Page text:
At the end of the ledge, slightly downhill we follow the cable that turns sharply vertically along black-yellowish walls. We climb a first vertical jump and then a few rocky steps diagonally to the right before going up again vertically with a passage inside a stepped gully. We continue the climb with some difficult passages and reach a point where the equipment ends. We follow the red signs that rise up an inclined airy to the left towards a new ridge that ends at the top. At the end of the scree we reach a saddle: on the right we climb to the top, while on the left we go around the peak along the Cengia Angelini. We continue uphill towards the summit.
Waiting for us, we face a definitely challenging stretch of the route which, added to the length of the ferrata traveled up to this point, requires a correct evaluation whether to be undertaken or not. Let's start with a diagonally traverse to the right on rock rather free of holds that leads us on the exposed ridge. We then move on the left side of the ridge and face 2 challenging and aerial passages where on rather smooth walls we continue uphill along the ridge. They end the equipment momentarily and walk along a very exposed ledge with a notable precipice on our left until we meet again the metal equipment that goes up on the slab. We finish the slab and with it the equipment and along a path marked with numerous red signs we follow up to the anterior point from where the summit is visible a few tens of meters straight to us. However, these meters are not trivial and will still require high attention. We go down a few meters along the ridge that connects the foresummit to the summit. These passes are very exciting and require a steady step although not difficult. Then go down a few meters and then go up again reaching the coveted area top of Moiazza Sud (2878 m - 6h from the start - 7h total) signed with cairn in stone. Absolutely necessary to take the time for a break to appreciate the panorama that impresses at 360 degrees with views of the nearby groups of the Pale di San Martino, of the Civetta and other groups Dolomitici Bellunesi. A few hundred meters below us we can also see the Ghedini shelter, next destination of our itinerary.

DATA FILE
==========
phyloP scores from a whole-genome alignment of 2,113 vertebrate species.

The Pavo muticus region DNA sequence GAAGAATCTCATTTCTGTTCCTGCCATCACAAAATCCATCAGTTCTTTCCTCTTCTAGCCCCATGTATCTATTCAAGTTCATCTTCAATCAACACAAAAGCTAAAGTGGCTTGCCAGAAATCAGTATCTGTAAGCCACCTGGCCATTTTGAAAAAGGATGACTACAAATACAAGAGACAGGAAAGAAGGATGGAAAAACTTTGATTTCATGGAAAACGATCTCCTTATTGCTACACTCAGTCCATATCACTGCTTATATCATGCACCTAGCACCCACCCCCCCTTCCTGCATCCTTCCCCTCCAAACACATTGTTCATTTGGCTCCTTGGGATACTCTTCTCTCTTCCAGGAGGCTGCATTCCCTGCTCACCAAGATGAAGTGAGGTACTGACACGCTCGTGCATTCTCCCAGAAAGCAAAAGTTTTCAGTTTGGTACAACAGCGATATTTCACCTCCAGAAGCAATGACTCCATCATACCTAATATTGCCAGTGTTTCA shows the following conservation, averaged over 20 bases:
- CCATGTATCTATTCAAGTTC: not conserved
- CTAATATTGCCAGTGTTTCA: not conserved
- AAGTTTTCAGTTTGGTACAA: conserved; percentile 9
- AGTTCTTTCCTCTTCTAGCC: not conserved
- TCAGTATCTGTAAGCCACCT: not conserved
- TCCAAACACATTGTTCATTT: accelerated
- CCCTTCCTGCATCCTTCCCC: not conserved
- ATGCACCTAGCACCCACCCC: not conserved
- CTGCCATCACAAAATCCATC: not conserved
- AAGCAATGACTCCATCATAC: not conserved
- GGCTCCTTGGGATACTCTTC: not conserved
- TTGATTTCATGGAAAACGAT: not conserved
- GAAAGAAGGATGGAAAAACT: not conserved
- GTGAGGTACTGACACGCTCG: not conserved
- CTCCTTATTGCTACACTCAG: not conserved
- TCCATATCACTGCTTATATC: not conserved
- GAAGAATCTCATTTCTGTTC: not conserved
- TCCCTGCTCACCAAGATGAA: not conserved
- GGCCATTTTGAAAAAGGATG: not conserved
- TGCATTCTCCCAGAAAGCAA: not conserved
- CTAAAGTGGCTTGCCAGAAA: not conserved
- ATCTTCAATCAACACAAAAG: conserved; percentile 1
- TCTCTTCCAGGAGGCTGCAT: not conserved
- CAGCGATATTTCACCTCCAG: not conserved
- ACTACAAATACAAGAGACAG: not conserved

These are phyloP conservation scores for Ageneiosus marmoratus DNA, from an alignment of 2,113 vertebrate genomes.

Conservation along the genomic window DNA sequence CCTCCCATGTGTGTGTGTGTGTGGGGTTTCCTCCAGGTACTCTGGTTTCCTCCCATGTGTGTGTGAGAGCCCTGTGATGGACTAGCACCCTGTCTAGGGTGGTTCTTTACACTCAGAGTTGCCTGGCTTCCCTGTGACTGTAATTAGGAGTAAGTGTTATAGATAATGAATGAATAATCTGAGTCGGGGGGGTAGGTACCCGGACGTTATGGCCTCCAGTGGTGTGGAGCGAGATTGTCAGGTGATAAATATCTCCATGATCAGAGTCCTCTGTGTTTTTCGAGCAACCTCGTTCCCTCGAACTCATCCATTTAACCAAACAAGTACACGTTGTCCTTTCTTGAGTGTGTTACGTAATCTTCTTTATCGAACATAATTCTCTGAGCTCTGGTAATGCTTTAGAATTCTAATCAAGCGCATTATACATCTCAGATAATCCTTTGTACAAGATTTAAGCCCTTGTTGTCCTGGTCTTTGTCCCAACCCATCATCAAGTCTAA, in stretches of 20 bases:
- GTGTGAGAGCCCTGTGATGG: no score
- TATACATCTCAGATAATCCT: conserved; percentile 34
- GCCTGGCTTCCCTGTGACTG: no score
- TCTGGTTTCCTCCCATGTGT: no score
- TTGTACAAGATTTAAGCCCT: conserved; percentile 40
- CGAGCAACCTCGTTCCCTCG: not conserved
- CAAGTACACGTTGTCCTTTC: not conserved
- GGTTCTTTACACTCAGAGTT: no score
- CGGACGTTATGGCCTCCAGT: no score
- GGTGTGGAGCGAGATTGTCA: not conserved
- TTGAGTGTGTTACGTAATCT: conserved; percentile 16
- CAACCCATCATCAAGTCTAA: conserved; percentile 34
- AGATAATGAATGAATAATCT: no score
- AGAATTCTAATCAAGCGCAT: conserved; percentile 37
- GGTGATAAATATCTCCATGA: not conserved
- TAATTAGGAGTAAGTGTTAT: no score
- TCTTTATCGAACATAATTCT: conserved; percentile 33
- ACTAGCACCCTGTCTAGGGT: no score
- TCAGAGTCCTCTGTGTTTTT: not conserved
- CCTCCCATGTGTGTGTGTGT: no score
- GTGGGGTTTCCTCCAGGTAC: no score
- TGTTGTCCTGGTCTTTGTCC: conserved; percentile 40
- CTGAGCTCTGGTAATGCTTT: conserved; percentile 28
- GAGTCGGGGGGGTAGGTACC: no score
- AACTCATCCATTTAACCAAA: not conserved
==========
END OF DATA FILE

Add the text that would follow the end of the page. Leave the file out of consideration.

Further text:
We now begin a long and demanding descent in large parts aided. The first section of descent will return to the junction between Cengia Angelini and the ascent route to the summit. To reach this point we will have to go back along the last stretch of the ferrata path. Attention to the points already indicated for the ascent: the stretches on the ridge and the ledge not protected, the two small slabs on the ridge and the diagonal traverse just before the saddle.